Blogging the competitive difference

The competitive difference that blogging allows isn’t so much the content on its own but also the context in which it’s being said. A conversation on a blog simply allows for a greater degree of freedom, which in turn changes the quality of the information communicated. The nature of the exchange is thus different. For example if I talk to a colleague at work about England’s performance in the World Cup, it is set in a different than such discussion on my blog.

Similarly business blogging in stimulating exchanges with customers needs to recognise that the limitations on the interaction. The corporate inclination is to set the parameters of what is allowed much narrower than a customer or set of customers might want to. The point being simply that it pays to think in advance how wide an acceptable discussion parameter is set from the outset; as the wider the better – the greater the latitude the greater the chance to find out what the customer is really thinking about. Though of course it has to be balanced with internal company cultural constraints. But there also lies the catalytic power of blogging. If applied properly it can help change the business to make it more customer-centric and stimulate the destruction of old knowledge; it is a two-way dialogue which is closer to the customer’s reality, moving it on from a fancy marketing tool, to a means of being able to benefit from ‘uncertainty’.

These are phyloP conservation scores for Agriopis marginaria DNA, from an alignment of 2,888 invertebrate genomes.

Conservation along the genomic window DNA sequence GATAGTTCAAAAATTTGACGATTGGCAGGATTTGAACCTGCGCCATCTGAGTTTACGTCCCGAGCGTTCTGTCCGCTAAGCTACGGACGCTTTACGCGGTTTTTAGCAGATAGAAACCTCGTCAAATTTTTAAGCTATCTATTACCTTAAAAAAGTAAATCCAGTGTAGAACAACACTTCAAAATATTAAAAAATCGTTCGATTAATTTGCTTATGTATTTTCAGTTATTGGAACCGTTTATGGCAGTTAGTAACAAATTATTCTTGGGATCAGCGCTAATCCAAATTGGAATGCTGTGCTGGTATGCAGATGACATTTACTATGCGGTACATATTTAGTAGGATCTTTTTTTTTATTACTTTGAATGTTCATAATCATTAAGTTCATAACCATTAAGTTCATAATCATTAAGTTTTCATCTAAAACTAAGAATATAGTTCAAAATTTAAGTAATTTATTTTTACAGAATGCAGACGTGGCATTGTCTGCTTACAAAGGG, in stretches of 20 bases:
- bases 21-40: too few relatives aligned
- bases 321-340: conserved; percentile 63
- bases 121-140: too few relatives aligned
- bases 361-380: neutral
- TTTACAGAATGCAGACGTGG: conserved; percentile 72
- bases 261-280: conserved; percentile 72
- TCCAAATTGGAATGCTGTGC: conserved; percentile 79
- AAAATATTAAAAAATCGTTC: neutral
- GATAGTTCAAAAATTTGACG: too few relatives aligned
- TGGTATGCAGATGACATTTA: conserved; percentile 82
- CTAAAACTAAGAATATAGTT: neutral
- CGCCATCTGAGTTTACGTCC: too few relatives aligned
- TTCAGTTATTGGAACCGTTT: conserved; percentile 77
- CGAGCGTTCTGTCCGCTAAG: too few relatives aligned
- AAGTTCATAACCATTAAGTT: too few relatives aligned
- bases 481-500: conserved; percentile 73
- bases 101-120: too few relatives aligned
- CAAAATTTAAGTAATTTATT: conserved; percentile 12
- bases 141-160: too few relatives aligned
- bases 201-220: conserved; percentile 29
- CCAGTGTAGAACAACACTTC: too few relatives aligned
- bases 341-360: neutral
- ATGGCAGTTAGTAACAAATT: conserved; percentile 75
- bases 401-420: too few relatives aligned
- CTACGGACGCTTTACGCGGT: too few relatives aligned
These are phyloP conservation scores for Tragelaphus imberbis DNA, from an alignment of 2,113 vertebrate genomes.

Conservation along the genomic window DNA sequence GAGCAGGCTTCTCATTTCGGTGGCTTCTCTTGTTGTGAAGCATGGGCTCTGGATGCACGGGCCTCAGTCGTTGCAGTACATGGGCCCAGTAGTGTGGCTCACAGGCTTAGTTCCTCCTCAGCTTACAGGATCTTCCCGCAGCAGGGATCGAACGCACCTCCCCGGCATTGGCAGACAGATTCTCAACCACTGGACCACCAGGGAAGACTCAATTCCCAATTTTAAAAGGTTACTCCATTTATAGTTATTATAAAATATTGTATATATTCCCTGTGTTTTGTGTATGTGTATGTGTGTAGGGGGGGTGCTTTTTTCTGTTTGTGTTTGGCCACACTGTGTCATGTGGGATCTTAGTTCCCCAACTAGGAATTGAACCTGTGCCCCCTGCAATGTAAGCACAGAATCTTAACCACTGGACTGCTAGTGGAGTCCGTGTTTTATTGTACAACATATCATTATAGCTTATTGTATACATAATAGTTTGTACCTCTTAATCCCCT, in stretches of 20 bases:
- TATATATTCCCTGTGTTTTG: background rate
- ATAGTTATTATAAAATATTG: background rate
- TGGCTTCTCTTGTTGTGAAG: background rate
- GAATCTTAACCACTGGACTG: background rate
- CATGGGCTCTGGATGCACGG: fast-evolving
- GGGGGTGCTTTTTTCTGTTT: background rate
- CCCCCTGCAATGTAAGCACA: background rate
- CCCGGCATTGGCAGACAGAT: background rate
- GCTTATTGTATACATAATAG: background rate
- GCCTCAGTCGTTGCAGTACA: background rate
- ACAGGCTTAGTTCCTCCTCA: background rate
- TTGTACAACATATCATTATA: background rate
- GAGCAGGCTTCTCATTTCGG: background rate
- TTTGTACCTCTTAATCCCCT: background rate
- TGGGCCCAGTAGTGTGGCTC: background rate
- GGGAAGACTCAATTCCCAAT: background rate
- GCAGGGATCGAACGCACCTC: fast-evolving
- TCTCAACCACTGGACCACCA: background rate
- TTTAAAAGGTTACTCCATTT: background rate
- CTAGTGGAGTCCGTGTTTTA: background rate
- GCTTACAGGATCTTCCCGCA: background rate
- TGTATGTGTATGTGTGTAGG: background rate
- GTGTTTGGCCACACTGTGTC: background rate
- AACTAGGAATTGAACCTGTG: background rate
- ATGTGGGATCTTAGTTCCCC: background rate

2 thoughts on “Blogging the competitive difference

  1. Hi Michelle,

    I guess partly just prompted by England’s failure in the World Cup..and by reading the FT piece on knowledge managment in preparing to meet some people at Ernest & Young: “Uncertainty is an inseparable part of decision-making and, as such, an intrinsic part of being a manager. To improve their chances of success, managers need to increase their flexibility, and this requires the capability to destroy obsolete knowledge that serves as an anchor to the past.” Thanks, I updated the piece to include the link to the FT article by Pablo Martin de Holan.

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